• "I love mint, but mint paired with the marshmallow consistency gives me an uncomfortable feeling. I felt like I should be rubbing this marshmallow on sore muscles rather than eating it."
  • "Way too strong on its own, as if somebody slipped while pouring in the peppermint extract."
  • "These taste like the stuff the orthodontist puts in your mouth to detect plaque."
  • "I wouldn't eat these alone, but the taste in hot chocolate would be fantastic."
  • "Nuking the peppermint actually makes the flavor milder, which is a plus. These work really well on s'mores, because they don't come on so profoundly strong."
  • "I do like that the ingredients are all natural." "I don't know, I'm not used to things being real."
  • Chocolate Chipetta

    • [Via e-mail later.] "I only had a chocolate 'mallow, and I would say it was far, far richer than your average marshmallow. It seemed a bit denser and chewier. Think less like an actual supplement to candy (as is what a marshmallow is usually) but an actual candy."
    • "Call me plain Jane, but I much prefer a simple, cheapie marshmallow paired with a simple, cheapie chocolate bar."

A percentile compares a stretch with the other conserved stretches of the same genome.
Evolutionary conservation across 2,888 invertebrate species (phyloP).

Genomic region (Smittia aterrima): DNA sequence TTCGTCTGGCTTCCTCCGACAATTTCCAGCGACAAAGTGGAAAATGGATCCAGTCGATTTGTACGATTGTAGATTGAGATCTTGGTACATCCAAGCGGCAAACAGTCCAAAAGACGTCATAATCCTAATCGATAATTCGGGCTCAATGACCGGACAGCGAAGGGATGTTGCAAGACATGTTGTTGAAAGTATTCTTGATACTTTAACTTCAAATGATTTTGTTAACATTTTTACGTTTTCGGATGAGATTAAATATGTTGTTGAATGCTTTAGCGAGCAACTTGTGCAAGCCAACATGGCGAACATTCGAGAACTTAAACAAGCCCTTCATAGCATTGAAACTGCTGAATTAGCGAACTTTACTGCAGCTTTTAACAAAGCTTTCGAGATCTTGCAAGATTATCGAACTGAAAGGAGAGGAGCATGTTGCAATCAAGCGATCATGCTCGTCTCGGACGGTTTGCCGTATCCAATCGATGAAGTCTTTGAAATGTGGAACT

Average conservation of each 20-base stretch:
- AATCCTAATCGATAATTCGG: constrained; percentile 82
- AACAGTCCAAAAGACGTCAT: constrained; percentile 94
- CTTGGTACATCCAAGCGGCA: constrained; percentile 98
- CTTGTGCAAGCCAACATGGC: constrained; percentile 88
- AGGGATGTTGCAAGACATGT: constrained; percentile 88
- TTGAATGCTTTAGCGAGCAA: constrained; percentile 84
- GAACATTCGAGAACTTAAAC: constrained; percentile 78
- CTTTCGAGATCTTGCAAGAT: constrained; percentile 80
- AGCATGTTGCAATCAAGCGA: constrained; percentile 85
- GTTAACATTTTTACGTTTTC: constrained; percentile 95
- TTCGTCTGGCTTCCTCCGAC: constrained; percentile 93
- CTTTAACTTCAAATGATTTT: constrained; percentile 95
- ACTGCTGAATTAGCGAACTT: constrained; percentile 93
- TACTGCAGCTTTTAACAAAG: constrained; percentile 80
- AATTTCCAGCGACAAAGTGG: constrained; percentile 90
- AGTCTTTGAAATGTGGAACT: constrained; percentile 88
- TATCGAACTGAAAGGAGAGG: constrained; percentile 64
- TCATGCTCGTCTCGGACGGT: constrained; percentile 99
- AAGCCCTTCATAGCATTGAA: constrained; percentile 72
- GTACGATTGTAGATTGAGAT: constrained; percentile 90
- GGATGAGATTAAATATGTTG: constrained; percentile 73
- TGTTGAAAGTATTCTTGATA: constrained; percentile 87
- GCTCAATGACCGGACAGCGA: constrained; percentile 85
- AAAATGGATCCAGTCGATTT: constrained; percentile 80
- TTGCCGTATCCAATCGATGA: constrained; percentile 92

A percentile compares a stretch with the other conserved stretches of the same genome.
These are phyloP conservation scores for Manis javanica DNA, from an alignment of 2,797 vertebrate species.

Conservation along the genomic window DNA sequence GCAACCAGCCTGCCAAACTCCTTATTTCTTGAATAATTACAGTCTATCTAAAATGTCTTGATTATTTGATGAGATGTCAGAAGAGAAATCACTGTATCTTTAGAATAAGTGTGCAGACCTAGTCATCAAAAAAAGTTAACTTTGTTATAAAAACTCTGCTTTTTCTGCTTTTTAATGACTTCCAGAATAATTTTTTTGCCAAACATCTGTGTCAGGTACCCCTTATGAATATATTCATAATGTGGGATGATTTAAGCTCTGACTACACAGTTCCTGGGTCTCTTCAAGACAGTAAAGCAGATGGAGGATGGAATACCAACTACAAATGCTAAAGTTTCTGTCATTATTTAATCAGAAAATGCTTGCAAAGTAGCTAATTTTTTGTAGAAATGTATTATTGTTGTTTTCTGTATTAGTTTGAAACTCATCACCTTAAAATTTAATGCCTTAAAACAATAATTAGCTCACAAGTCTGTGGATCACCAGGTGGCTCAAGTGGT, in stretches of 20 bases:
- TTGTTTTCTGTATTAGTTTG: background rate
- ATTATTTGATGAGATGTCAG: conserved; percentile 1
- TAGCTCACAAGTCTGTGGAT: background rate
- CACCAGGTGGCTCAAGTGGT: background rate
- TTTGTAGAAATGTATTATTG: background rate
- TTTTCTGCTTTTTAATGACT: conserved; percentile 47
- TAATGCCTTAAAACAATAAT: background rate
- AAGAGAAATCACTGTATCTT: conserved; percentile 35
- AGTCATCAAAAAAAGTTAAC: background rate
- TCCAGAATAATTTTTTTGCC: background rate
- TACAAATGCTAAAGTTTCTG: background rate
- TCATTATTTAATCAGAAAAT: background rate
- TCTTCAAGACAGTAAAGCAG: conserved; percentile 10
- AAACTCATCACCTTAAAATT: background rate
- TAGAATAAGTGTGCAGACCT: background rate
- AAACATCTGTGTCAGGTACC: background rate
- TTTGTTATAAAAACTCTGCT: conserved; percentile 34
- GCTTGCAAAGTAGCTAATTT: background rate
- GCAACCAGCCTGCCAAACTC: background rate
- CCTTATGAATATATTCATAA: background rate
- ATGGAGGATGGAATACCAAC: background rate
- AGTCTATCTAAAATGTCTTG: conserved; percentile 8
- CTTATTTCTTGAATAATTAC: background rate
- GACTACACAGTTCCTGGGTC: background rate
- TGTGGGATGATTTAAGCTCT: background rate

• "This one's boring. I'd much rather have a chocolate-coated vanilla marshmallow."
    • "The chocolate's good."
    • "They taste like cocoa, not like real chocolate."
    • "The chips aren't very good."
    • "This just looks like a dirty mess."
    • "I would think this'd be a big seller."
    • Chocolate-chocolate s'mores are too much. It pushes it over the too-sweet line for me. It's like Cocoa Puffs, that kind of back-of-the-throat too-much-sweetness."
    • "The flavors aren't good until you nuke them for a bit. Both the Chocolate and Peppi-Mint make pretty good s'mores."
    • "They have the texture of cheese curds, and they're sweating.  No squeak, though."
    • Luscious Lemon Meringue